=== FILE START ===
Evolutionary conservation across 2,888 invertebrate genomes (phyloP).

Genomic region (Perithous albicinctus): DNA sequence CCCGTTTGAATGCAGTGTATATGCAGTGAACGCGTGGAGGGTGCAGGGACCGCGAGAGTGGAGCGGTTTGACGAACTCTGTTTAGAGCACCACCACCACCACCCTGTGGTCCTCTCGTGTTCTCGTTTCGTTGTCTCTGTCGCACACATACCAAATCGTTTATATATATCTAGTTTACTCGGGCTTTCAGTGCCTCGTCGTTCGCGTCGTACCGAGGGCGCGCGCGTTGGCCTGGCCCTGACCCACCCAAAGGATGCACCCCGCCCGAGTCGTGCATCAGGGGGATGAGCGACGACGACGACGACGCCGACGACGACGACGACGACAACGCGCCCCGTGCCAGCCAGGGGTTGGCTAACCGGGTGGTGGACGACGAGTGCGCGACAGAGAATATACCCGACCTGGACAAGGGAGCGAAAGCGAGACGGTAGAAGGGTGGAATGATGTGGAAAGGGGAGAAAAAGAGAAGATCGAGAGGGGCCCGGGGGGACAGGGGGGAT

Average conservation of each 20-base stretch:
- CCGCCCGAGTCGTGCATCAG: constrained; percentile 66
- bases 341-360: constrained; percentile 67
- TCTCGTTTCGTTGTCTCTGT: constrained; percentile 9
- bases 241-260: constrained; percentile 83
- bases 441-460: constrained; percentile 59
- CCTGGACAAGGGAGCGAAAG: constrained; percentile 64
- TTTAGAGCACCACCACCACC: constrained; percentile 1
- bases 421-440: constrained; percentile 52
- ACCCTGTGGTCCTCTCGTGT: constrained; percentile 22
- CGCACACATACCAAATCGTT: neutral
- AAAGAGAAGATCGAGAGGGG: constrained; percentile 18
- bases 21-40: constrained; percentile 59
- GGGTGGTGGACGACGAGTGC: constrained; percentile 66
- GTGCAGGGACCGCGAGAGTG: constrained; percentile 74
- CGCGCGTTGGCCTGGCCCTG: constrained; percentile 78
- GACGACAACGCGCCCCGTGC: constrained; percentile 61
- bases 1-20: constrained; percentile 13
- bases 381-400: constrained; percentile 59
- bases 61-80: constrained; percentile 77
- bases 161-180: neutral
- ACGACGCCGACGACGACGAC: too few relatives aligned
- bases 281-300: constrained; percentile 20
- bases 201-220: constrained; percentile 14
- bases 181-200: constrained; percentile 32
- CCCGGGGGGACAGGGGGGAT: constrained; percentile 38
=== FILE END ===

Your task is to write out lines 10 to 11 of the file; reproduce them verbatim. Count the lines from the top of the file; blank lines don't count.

- TTTAGAGCACCACCACCACC: constrained; percentile 1
- bases 421-440: constrained; percentile 52